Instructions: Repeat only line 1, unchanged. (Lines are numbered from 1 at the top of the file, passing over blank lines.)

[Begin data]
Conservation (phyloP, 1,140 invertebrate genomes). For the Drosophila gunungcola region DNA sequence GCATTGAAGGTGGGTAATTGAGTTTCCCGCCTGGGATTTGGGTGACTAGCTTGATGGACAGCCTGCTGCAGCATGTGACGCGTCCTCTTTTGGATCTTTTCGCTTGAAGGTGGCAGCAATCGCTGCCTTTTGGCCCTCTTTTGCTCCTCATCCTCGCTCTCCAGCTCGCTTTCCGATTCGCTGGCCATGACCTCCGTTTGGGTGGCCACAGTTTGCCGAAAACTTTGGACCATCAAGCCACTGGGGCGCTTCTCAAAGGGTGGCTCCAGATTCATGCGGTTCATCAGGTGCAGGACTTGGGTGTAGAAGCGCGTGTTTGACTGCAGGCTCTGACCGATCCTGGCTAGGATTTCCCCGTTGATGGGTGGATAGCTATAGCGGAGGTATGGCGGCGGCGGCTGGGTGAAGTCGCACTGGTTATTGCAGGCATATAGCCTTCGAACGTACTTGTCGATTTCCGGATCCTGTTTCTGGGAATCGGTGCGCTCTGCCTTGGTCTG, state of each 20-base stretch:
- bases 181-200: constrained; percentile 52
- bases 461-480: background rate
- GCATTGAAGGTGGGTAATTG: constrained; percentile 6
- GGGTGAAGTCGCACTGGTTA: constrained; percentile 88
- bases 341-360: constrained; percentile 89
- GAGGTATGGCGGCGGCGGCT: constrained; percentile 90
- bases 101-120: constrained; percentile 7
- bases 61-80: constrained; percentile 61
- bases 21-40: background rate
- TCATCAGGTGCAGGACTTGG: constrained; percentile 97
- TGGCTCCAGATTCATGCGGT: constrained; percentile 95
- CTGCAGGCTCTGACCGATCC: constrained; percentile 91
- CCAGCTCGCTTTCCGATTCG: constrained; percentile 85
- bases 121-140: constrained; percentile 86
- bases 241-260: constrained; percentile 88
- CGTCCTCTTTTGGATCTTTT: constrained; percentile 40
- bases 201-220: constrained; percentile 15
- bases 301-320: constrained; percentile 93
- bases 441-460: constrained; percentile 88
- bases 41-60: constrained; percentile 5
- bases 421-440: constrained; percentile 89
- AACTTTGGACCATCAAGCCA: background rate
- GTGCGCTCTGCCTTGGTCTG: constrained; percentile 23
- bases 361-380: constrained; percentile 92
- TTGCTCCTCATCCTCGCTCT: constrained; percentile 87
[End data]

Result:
Conservation (phyloP, 1,140 invertebrate genomes). For the Drosophila gunungcola region DNA sequence GCATTGAAGGTGGGTAATTGAGTTTCCCGCCTGGGATTTGGGTGACTAGCTTGATGGACAGCCTGCTGCAGCATGTGACGCGTCCTCTTTTGGATCTTTTCGCTTGAAGGTGGCAGCAATCGCTGCCTTTTGGCCCTCTTTTGCTCCTCATCCTCGCTCTCCAGCTCGCTTTCCGATTCGCTGGCCATGACCTCCGTTTGGGTGGCCACAGTTTGCCGAAAACTTTGGACCATCAAGCCACTGGGGCGCTTCTCAAAGGGTGGCTCCAGATTCATGCGGTTCATCAGGTGCAGGACTTGGGTGTAGAAGCGCGTGTTTGACTGCAGGCTCTGACCGATCCTGGCTAGGATTTCCCCGTTGATGGGTGGATAGCTATAGCGGAGGTATGGCGGCGGCGGCTGGGTGAAGTCGCACTGGTTATTGCAGGCATATAGCCTTCGAACGTACTTGTCGATTTCCGGATCCTGTTTCTGGGAATCGGTGCGCTCTGCCTTGGTCTG, state of each 20-base stretch: